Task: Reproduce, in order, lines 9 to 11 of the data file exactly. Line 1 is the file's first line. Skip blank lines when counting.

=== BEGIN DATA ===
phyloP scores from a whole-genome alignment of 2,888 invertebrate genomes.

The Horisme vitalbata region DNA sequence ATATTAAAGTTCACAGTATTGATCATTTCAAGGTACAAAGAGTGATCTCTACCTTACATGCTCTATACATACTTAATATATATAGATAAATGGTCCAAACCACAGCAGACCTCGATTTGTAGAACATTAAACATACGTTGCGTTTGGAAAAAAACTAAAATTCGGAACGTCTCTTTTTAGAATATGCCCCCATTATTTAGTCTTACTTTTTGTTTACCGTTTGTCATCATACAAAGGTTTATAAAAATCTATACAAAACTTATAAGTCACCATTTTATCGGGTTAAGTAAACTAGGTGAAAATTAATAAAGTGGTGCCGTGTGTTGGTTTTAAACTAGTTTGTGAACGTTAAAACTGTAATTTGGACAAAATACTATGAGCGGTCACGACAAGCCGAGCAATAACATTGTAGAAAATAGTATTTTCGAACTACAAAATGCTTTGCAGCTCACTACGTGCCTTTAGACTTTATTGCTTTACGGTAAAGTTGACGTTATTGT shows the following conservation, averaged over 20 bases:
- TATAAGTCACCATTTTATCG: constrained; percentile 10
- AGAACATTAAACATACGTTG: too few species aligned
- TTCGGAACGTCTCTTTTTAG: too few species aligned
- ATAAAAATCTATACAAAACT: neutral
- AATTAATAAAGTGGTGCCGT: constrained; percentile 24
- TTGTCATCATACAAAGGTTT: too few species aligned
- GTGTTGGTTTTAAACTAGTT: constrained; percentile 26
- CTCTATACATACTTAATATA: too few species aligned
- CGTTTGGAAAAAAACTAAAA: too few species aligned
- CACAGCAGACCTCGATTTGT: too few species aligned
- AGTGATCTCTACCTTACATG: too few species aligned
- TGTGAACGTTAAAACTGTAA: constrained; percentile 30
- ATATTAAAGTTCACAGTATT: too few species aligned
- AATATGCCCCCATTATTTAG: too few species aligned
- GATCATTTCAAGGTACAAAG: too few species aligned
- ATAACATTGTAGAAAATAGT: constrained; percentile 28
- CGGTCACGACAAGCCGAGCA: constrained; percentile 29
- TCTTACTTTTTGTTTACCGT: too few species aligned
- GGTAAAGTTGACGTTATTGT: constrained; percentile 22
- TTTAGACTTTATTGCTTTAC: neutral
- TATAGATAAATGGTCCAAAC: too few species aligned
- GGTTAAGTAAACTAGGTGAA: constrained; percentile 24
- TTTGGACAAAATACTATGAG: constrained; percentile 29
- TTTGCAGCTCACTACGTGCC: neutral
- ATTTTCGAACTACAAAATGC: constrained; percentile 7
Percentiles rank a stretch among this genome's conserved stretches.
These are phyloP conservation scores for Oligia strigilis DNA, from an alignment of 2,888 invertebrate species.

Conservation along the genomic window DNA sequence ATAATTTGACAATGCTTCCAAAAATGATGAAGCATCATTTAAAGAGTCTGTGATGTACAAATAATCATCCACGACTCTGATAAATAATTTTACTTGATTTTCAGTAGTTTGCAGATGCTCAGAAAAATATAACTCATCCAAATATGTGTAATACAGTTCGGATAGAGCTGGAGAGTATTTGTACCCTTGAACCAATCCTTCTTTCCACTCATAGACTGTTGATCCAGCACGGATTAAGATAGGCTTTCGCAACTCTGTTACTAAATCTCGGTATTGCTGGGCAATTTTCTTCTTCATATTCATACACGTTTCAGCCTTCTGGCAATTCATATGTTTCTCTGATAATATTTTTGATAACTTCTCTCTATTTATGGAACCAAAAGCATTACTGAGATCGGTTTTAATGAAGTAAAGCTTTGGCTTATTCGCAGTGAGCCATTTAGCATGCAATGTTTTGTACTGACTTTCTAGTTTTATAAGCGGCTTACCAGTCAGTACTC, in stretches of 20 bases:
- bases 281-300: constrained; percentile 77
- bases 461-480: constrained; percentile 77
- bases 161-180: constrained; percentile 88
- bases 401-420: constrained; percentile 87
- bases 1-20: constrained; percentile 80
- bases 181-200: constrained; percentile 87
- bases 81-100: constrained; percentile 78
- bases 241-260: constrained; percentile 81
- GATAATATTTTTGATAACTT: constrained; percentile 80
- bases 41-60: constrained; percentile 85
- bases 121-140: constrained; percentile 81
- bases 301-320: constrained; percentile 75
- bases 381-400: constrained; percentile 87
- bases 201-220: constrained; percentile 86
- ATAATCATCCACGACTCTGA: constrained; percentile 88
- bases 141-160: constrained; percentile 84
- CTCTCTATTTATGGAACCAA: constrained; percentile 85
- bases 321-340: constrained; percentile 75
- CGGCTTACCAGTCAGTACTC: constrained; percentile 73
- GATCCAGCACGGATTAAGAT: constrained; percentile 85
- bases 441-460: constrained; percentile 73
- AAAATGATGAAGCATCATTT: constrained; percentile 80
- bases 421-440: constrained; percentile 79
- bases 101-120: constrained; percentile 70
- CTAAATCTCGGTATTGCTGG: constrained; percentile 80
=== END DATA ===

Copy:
- GTGTTGGTTTTAAACTAGTT: constrained; percentile 26
- CTCTATACATACTTAATATA: too few species aligned
- CGTTTGGAAAAAAACTAAAA: too few species aligned